Courage Tastes of Blood by Florencia Mallon
The book chosen for this review is Courage Tastes of Blood: The Mapuche Community of Nicolas Ailio and the Chilean State, 1906-2001 by Florencia Mallon. The book is based on the thesis that the Mapuche community of Nicolas Ailio has had a long history of struggle in the first decades of the twentieth century as they fought for the restitution of their lost land. They also had to deal with abject poverty and repression in Chile. In summary, the book effectively talks about how the Mapuche, the largest indigenous group in Chile, endured land usurpation in the early decades of the twentieth century. It also highlights how they were motivated by the agrarian reform of the 1960s as they tried to find their way out of poverty and repression. However, their survival during these difficult times became possible because they subsequently became a significant part of Chile’s culture and political history. Florencia E. Mallon was born in Santiago, Chile, but grew up in both the U.S. and Latin America. This explains her clear approach to the writing of this book. She works as a professor of modern Latin history at the University of Wisconsin, Madison. She has written a number of relevant works on other Latin American communities. This essay explicates the view that Courage Tastes of Blood: The Mapuche Community of Nicolas Ailio and the Chilean State, 1906-2001 is an interesting book, which offers a distinctive perspective on the evolution of democracy in Chile and its subsequent collapse with the military coup of 1973.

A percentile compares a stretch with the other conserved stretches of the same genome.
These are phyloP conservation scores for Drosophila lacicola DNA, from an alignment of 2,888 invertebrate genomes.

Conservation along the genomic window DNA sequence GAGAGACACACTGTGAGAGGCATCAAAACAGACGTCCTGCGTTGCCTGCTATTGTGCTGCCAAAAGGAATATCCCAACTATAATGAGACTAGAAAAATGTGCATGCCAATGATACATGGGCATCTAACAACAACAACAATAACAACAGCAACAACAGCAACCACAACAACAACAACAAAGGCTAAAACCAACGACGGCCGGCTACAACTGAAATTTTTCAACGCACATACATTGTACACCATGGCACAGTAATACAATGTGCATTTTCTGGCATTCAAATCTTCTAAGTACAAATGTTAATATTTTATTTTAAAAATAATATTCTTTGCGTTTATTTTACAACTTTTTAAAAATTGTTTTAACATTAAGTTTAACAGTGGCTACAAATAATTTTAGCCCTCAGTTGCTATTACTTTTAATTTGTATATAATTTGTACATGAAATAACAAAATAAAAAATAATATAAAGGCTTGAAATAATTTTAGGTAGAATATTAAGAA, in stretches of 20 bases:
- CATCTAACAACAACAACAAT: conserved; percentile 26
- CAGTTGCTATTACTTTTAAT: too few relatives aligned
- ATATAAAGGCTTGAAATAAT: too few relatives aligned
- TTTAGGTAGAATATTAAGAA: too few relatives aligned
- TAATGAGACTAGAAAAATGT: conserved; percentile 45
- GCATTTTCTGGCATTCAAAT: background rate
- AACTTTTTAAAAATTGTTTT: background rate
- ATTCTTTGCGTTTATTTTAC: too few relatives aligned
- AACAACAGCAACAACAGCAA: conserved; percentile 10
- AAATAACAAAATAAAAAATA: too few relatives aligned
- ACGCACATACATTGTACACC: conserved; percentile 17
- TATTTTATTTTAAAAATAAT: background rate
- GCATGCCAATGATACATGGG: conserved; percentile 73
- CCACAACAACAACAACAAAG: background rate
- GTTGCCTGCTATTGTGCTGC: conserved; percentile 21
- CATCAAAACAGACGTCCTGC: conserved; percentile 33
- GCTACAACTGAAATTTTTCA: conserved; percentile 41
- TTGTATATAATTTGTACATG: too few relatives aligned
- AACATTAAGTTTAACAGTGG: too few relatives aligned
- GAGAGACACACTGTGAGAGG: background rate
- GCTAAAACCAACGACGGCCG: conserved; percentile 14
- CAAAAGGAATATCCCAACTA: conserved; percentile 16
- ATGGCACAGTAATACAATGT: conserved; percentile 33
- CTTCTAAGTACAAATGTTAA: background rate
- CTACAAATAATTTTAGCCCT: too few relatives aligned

The most significant aim of the author of the book was to highlight the plight of the Mapuche community in Chile. As noted earlier, they suffered from the loss of land, discrimination, and repression in their own land. Notably, Mallon achieves this aim through her striking interviews and dialogues with members of the community. She calls her approach to these interviews dialogical, and it effectively uses oral history and ethnology techniques. Overall, the book is organized in such a way that Mallon begins with interviews before presenting her findings on the real sufferings that this community went through. For instance, she is open from the beginning and sympathizes with the Mapuche community and their conditions on matters related to land and power. This enables her to make friends in the community and collect as many details as possible in order to complete the book and achieve its aims. These aims are justified because no other author had ever thought about writing about the Mapuche community in English. However, Mallon decided to collect such details and interpret them clearly in English for better understanding of the issues. Generally, the organization of the book follows the author’s aims because most of her interviews begin informally, continue with a formal set of questions, allow the subject to discuss different issues, and get back to the dialogue between the author and different subjects. These aims support the author’s thesis on the sufferings of the community because they offer a primary insight into the real issues on the ground.